Can Covid Research Help Solve the Mysteries of Other Viruses?

Can Covid Research Help Solve the Mysteries of Other Viruses?


Barie Carmichael lost her sense of taste and smell while traveling in Europe. She remembers having dinner at a Michelin-starred restaurant but trying nothing.

It may sound like a case of COVID-19. Carmichael, 72, a fellow at the University of Virginia Business School, lost her ability to taste and smell for three years in the 1990s. The only respiratory infection she had was bronchitis.

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Barie Carmichael lost her sense of taste and smell while traveling in Europe. She remembers having dinner at a Michelin-starred restaurant but trying nothing.

It may sound like a case of COVID-19. Carmichael, 72, a fellow at the University of Virginia Business School, lost her ability to taste and smell for three years in the 1990s. The only respiratory infection she had was bronchitis.

Scientists say that while the complications of COVID have caught people’s attention, many symptoms – like a loss of smell – are not unique to COVID. Heart inflammation, lung and nerve damage, and small blood clots in the lining of the lungs occur in a small but noticeable percentage of people who have had other respiratory and viral infections.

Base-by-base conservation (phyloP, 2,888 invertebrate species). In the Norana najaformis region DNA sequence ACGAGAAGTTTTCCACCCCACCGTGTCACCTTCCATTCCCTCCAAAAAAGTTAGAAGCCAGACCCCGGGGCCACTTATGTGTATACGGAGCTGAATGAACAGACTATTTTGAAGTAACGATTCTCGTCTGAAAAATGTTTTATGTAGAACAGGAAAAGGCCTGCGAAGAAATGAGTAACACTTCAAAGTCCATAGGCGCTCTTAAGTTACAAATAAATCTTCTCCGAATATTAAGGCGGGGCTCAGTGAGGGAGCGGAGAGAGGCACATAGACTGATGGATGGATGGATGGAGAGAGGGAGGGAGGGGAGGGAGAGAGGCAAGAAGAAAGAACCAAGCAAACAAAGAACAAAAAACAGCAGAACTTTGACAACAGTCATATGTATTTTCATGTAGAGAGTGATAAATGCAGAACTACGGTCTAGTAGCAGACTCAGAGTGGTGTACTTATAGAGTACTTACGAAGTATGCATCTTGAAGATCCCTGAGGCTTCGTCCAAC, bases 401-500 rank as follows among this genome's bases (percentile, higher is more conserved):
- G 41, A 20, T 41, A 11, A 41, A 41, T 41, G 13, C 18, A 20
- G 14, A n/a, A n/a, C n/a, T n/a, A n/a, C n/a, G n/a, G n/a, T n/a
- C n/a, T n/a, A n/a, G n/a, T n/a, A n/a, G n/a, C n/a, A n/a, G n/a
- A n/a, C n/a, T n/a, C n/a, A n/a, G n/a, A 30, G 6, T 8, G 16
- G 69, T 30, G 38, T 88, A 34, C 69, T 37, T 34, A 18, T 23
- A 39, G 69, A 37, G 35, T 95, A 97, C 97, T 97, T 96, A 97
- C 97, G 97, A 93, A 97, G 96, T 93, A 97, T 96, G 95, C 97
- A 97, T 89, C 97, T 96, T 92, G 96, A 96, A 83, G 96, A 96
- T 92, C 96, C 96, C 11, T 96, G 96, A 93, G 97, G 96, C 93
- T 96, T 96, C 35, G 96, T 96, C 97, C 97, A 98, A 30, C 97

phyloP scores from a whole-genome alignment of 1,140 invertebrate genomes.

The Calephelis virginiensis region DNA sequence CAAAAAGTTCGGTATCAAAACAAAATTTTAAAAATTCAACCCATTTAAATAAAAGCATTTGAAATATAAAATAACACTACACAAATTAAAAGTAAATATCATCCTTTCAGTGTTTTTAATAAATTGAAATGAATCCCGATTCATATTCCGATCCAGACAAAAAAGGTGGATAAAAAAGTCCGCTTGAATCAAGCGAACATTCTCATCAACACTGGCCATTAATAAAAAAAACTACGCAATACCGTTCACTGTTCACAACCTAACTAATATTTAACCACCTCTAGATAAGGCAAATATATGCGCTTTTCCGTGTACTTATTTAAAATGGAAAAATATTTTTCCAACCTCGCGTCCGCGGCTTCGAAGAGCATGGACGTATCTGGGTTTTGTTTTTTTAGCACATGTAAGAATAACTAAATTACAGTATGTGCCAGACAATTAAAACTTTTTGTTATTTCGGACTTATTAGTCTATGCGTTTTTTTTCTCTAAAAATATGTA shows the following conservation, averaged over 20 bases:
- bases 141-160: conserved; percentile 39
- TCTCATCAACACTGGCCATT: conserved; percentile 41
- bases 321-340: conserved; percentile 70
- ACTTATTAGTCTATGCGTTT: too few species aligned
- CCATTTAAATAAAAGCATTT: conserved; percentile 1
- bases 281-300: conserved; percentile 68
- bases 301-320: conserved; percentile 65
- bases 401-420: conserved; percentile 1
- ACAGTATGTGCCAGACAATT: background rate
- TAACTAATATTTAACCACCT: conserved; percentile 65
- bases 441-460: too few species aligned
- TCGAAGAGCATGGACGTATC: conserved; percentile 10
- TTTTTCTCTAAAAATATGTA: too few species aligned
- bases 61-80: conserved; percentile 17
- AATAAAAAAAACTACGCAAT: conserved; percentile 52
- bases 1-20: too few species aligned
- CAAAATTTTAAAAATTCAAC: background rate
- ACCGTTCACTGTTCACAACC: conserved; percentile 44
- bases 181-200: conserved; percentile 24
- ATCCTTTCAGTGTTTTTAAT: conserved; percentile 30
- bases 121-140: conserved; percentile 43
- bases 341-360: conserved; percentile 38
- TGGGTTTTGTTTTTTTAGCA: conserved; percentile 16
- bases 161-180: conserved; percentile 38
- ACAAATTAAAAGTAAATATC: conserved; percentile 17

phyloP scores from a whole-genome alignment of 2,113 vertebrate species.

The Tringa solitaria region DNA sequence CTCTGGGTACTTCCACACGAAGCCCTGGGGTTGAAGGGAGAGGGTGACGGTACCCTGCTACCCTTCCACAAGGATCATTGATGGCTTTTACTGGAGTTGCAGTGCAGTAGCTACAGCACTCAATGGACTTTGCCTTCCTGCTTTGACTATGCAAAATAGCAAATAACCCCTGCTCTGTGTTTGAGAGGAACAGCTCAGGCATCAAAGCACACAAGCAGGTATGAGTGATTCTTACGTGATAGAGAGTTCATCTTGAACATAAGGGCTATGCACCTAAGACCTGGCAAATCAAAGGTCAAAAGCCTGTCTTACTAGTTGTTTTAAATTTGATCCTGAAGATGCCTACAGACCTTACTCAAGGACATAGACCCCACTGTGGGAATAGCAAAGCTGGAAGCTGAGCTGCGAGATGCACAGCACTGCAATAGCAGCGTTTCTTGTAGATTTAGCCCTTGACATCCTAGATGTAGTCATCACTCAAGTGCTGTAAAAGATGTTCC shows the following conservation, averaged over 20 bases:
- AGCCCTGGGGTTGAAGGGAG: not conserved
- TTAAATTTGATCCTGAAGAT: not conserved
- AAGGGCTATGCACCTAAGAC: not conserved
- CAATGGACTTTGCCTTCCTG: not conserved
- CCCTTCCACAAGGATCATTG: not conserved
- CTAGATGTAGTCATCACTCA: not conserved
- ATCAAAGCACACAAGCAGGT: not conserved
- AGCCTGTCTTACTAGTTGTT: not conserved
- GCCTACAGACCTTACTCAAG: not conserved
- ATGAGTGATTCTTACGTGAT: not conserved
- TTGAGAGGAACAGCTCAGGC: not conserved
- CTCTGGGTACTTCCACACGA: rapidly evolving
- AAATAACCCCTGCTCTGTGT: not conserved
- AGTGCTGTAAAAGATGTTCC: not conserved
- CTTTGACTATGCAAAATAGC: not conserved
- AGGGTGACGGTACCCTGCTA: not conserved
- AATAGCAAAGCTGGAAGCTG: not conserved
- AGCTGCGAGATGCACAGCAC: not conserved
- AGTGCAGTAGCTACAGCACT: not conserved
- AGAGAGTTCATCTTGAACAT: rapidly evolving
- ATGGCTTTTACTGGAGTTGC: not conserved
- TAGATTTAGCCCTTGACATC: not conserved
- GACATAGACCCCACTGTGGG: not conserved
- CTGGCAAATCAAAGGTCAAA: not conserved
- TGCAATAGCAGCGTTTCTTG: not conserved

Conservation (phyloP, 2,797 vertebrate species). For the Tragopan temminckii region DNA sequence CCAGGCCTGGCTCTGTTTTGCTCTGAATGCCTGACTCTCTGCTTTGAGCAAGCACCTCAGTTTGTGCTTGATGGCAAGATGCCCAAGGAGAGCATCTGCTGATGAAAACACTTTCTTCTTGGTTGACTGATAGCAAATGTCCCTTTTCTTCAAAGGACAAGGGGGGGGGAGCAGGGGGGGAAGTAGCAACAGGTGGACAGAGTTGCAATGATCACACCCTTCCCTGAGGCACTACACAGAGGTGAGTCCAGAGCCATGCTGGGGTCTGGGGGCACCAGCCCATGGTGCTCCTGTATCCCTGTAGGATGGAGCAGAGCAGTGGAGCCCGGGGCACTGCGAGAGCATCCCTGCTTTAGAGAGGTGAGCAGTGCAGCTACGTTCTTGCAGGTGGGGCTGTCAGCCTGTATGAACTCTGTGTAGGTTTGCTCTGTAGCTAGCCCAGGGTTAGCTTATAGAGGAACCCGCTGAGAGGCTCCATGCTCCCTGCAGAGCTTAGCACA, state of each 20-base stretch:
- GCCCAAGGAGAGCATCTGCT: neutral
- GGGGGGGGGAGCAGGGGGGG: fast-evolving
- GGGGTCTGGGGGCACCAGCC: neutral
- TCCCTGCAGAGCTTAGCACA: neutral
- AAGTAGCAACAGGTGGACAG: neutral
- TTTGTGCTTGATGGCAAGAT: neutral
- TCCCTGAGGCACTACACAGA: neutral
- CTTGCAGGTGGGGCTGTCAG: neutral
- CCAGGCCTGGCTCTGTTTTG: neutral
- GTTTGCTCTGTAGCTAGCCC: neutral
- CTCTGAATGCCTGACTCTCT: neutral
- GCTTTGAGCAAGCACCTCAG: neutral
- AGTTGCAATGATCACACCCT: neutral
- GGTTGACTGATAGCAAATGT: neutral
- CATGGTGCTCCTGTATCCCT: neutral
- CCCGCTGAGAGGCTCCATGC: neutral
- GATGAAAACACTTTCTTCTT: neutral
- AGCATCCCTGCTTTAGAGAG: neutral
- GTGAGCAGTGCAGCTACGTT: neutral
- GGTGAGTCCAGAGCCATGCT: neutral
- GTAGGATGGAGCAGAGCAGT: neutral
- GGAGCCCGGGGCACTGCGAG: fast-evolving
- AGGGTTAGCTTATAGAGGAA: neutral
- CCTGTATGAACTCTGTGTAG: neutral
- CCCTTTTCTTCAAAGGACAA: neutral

Nobody says COVID is like the flu, for example. However, COVID-19 offers a new way to understand the complications of many common viral infections.

Prior to the pandemic, research grants to study odor loss were hard to come by, said Danielle Reed, assistant director of the Monell Chemical Senses Center, a Philadelphia nonprofit research group.

But now, she said, “donor interest is growing explosively.” (She added that most of those who say they lost their sense of taste really lost their sense of smell.)

Monell researchers want to compare how often people lose their sense of smell after a flu attack compared to a COVID-19 attack – and how long the loss lasts. Is there a genetic predisposition for this complication?

Researchers at other institutions want to know who is susceptible to heart infections, blood clots, or lung damage after a respiratory virus like the flu.

Heart problems after a viral infection are among the best-studied. Up to 1.5 million people worldwide are affected by myocarditis – an inflammation of the heart muscle – each year, most of whom have previously had a respiratory virus infection. Most recover completely.

However, symptoms such as fatigue are often not recognized as being associated with myocarditis. And dr. Bruce McManus, Professor Emeritus of Pathology at the University of British Columbia, suggests that the fatigue that sometimes follows a battle with COVID-19 could be caused by this heart problem.

“We view COVID-19 and influenza as respiratory diseases, and indeed they are,” McManus said. “But the reason many patients die in many cases is because of the myocardium.”

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